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Some sections below refer to divorce and legal separation only [such as the preliminary declarations of disclosure] and some sections refer to paternity as well as legal separation and divorce. Whether your case is a legal separation, paternity or divorce, it is complicated and self education and resources to help you will increase your chances of obtaining the results you would like however you must know what is in accord with the law and also local rules and other procedures. This is part two of a three part article.
1. Failure to Disclose: PDOD
It is very important, in a divorce or legal separation, to disclose all assets and debts. It does not matter whether the asset is community[ before date of separation and after date of marriage], separate [after date of separation or before date of marriage] or quasi community [real property located in another state but would be community property under California law].Sanctions are often asked for and sometimes granted and sometimes not. A new case holds that failure to disclose which is not intentional or used to mislead, if corrected timely, will not result in sanctions. The rule which was cited was “no harm/no foul”.
2. Resignation of Employment:
If a payor left or otherwise lost job in a voluntary or deliberate manner to divest resources financially and/or abandoned job, then the payee can ask for imputation of income at past level. Otherwise, ability and opportunity are the test with a vocational evaluation necessary for imputation of income for support calculations.
3. Modification of Adult Child Support Orders:
The prevailing legal opinion is not to enter into adult child support orders. If your case has an adult child support order [college tuition and expenses most common], then you can file a Request For Order for modification. The San Diego Superior Court is a court of equity and can modify an order which leads to unjust results. You must have change of circumstances and look to severe downward departure of income from time of agreement. Support with evidence as mandatory.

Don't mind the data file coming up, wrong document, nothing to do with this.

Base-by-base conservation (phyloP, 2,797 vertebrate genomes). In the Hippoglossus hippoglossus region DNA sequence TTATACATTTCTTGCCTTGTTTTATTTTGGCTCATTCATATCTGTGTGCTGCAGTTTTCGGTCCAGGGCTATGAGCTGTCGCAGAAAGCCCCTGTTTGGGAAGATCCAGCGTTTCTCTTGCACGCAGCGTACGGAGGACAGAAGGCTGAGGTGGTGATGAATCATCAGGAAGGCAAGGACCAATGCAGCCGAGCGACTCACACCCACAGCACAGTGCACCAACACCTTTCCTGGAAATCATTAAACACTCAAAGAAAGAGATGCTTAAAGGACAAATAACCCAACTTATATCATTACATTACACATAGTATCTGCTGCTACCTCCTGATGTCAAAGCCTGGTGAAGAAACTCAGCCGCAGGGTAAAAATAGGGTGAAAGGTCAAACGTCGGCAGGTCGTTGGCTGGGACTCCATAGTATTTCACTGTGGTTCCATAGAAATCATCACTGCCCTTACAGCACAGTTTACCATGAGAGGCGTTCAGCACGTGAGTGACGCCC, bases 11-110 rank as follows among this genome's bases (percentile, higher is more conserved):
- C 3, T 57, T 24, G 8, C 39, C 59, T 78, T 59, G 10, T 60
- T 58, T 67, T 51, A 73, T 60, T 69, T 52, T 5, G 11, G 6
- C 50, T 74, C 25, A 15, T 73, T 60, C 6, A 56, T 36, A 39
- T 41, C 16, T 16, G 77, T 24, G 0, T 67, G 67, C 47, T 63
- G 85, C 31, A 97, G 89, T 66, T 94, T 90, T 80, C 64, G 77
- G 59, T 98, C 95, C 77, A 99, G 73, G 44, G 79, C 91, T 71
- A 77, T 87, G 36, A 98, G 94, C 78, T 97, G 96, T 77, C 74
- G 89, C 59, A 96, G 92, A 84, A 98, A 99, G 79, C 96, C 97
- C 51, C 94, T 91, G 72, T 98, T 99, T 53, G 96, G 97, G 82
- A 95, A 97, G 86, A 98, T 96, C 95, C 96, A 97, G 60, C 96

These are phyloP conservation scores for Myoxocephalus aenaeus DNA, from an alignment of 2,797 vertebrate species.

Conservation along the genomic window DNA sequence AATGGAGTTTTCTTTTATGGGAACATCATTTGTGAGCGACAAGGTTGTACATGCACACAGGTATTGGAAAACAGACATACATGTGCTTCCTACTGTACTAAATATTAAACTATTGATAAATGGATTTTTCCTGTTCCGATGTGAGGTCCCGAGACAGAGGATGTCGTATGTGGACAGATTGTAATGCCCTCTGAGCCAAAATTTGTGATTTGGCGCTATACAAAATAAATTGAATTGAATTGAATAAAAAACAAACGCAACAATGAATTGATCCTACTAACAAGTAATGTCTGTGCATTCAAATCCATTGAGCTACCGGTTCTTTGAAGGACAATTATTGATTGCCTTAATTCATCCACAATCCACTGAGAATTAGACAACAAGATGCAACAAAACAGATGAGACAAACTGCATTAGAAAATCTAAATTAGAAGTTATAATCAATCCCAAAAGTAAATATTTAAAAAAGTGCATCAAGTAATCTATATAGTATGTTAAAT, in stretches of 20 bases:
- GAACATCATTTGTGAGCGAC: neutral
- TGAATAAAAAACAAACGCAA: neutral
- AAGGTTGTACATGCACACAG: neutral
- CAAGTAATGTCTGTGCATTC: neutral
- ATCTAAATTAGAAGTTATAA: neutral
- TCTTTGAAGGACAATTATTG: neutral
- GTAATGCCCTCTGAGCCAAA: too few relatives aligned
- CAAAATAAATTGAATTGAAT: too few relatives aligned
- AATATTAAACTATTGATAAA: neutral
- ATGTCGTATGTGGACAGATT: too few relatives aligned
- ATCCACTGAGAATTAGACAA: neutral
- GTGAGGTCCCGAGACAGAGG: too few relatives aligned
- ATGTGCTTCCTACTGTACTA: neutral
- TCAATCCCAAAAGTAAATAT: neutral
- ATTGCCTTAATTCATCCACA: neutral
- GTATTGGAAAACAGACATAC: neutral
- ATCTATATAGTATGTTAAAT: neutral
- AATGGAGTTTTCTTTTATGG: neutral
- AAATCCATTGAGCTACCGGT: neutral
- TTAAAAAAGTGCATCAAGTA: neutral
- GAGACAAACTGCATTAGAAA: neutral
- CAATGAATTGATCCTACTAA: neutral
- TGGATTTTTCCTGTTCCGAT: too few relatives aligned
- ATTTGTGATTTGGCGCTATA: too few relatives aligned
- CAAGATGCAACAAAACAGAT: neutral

4. Modification of Spousal Support when Termination of Child Support:
The procedure, in 2015, is to file the Request for Order six months before termination of child support. Termination of child support is a change of circumstances for modification of spousal support unless expressly otherwise stated in the judgment. Make sure you always have a copy of your judgment to make sure your legal position is in accord with the law.
5. Presumption of Title:
A new case changes the requirements so that the presumption of community property applies from date of marriage to date of separation. The presumption can be overcome with oral testimony of client or third party and no writings are required. Forensic tracing is still recommended and Family Law Code Section 2640 still applies. Evidence Code Section 662 does not apply when it conflicts with the transmutation statute.
6. Move Away & Step Sibling:
For move away cases only, the relationship between the child of the relationship and step siblings does not need a compelling reason to separate unlike if the parents and child and step siblings lived in the same area. This is due to more blended families and would restrict many move away cases. LaMusga factors still apply.
7.Child Custody Evaluation:
Bias is allowed to disqualify. California Rules of Court Rule 5-220 [new] governs Child Custody Evaluations.
8. Supervised Visitation:
California Rule of Court: Rule 5-20 [new] governs.
International child abduction cases are among some of the most complex in family law. There is a one year statute to file the Hague Petition. Per new law, there is no equitable tolling of the one year statute for filing the Hague Petition. There is also no acclimatization defense available.
10. Corporal Punishment:
Parent’s can use corporal punishment as long as reasonable physical discipline. The prevailing opinion of attorneys is to recommend to client’s not to use corporal punishment as the definition of “reasonable” will be an issue and Child Protective Services or the Court can consider corporal punishment in custody and visitation orders.
Family law cases are complicated and can be very emotional. The law office of Doppelt and Forney, APLC can help you to make sure you are in compliance with all laws. Please feel free to contact their office for a complimentary and confidential consultation.